“I got the biggest pushback of my life having this book,” she said. “I got questioned about my educational background.”
Still, “I push for having diverse conversations in classrooms. I’ve done professional development at the school on culture and race.”
Davis has also experienced the opposite: Before Rush and Penn Treaty, Davis taught at Wakisha Charter, which had an all-black student body and a virtually all-black faculty, but had its charter revoked by the District for underperformance. She helped organize a union at the school, and the PFT arranged for Wakisha teachers to be offered spots in the District.
At Wakisha, founded as an Afro-centric school, only one or two of the teachers were white. “Some students felt like the white teachers couldn’t teach them the way the black teachers could. I don’t think that’s right either.”
Davis grew up in mostly white Bensalem and had mostly white teachers herself, several of whom mentored her and nurtured her love of literature and her desire to teach.
Given her complex history, she often thinks of where she belongs.
“Do I go back to my community? They need black educators. Or do I continue to do what I’m doing now, teaching middle-class, conservative Northeast families?” she said. “They need me, too. They need to know about different cultures and how to work with people who don’t look like them.”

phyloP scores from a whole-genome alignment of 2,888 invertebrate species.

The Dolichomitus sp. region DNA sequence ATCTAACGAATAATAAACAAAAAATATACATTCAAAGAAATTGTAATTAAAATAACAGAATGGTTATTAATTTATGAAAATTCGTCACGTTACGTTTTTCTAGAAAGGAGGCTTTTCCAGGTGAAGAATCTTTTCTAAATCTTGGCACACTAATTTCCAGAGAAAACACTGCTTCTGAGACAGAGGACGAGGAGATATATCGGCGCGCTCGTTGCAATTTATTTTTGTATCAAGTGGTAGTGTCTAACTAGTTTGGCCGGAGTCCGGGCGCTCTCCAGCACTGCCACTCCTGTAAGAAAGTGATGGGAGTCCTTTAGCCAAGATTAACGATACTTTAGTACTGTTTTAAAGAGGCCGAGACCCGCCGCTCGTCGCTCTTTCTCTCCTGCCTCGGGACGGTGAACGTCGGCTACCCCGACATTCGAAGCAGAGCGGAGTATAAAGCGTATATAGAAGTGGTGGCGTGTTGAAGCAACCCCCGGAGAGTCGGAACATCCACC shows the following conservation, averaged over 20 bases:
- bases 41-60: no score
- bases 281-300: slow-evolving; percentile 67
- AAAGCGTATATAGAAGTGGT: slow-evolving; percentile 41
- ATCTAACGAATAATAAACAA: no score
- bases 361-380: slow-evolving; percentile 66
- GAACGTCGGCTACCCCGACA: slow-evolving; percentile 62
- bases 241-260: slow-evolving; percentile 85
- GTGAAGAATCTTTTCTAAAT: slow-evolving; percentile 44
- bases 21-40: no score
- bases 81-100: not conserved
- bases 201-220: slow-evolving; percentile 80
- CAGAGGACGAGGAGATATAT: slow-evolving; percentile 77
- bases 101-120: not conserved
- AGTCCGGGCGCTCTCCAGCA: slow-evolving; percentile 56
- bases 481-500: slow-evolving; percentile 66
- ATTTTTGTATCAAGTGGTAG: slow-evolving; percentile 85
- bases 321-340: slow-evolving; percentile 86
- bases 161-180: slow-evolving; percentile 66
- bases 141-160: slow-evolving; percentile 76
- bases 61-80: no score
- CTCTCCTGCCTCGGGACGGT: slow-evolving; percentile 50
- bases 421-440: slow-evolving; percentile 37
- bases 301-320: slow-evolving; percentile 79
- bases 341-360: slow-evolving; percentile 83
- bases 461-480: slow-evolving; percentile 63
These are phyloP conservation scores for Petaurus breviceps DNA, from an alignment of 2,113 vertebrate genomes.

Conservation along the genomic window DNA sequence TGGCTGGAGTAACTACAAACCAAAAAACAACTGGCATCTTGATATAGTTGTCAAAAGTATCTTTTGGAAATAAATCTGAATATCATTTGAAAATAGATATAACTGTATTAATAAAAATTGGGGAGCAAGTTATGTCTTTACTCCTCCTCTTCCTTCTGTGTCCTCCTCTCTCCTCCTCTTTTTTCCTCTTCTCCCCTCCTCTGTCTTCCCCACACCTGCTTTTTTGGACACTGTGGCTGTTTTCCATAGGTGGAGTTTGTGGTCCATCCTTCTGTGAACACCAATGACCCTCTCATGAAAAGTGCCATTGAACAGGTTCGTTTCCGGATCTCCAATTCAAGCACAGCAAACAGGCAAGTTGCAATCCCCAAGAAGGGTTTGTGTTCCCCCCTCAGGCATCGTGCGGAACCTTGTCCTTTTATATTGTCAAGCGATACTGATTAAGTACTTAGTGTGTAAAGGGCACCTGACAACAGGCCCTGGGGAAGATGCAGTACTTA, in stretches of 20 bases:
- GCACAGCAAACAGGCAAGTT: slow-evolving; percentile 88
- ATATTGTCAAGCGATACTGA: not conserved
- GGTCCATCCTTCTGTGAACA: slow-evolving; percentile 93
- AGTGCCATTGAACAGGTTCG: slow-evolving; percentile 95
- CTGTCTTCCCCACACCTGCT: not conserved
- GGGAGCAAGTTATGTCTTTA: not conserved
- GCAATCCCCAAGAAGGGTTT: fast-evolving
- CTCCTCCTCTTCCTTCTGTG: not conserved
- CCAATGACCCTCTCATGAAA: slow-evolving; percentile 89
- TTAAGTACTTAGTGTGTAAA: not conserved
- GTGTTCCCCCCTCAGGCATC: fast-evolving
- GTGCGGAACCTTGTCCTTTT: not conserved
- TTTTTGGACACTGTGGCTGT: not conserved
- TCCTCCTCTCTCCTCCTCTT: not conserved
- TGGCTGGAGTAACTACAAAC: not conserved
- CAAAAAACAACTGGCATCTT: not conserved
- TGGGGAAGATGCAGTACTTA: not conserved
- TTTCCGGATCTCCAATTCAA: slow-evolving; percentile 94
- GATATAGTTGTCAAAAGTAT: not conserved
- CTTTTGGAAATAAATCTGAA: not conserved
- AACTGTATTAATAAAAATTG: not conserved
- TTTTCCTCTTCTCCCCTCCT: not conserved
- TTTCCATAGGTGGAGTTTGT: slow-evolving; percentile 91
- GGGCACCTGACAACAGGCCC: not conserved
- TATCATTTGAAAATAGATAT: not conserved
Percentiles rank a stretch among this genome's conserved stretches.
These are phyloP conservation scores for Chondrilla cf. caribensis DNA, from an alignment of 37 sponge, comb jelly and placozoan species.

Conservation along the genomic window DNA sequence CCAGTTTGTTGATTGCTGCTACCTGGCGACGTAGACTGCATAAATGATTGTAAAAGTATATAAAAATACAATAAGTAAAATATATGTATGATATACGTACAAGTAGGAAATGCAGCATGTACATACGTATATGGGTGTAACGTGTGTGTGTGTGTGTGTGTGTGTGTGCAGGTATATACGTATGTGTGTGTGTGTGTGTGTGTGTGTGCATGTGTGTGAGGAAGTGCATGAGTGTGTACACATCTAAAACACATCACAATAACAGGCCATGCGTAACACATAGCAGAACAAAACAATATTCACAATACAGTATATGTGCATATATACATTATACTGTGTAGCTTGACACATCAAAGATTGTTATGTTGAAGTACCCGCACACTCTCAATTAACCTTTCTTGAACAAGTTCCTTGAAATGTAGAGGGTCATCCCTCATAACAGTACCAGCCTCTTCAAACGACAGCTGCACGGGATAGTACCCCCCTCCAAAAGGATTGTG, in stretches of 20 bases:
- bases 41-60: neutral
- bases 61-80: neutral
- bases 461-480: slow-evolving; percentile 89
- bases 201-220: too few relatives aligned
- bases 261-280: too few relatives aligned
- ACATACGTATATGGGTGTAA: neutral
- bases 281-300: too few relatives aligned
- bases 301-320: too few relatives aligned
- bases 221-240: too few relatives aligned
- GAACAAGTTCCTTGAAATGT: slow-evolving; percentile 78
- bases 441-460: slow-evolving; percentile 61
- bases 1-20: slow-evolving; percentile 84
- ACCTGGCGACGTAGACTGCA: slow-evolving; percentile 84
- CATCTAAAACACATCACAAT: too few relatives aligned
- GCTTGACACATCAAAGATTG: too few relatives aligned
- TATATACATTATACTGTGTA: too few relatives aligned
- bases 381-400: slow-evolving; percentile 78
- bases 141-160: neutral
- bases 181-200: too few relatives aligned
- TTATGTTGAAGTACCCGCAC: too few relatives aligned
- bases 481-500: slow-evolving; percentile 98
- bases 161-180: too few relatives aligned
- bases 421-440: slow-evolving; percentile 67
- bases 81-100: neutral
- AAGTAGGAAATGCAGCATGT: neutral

Diversifying Blaine’s faculty
Gianeen Anyika, principal of Blaine Elementary School in North Philadelphia, where Kylie Newton does her student teaching, said that the older students – 7th and 8th graders – are always asking her a question.
“They’re always saying,’ why don’t we have more black teachers?’” Anyika said. “That’s something they’re able to articulate to their principal.”
She also understood that her parents felt more comfortable with African American teachers, recalling a conference with one over her child’s special education plan.
“The parent was against the placement being recommended for her son, and I could see she felt better when she saw the teacher was a black male. She felt better about that.”
Unlike A.S. Jenks or Crossan, Blaine, which is in a neighborhood plagued by deep poverty and trauma, has been at the center of staffing upheaval. In the 2014-15 school year, it received millions of extra dollars from the Philadelphia School Partnership to engage in a three-year turnaround process. Among other changes, half the faculty was replaced. A new cadre of teachers was brought on.
Anyika was the principal through all this, and she acknowledges that it has been a rough ride. Last year, the extra money disappeared and many of the teachers left. She found herself needing to replace much of her staff this year – she had 12 vacancies.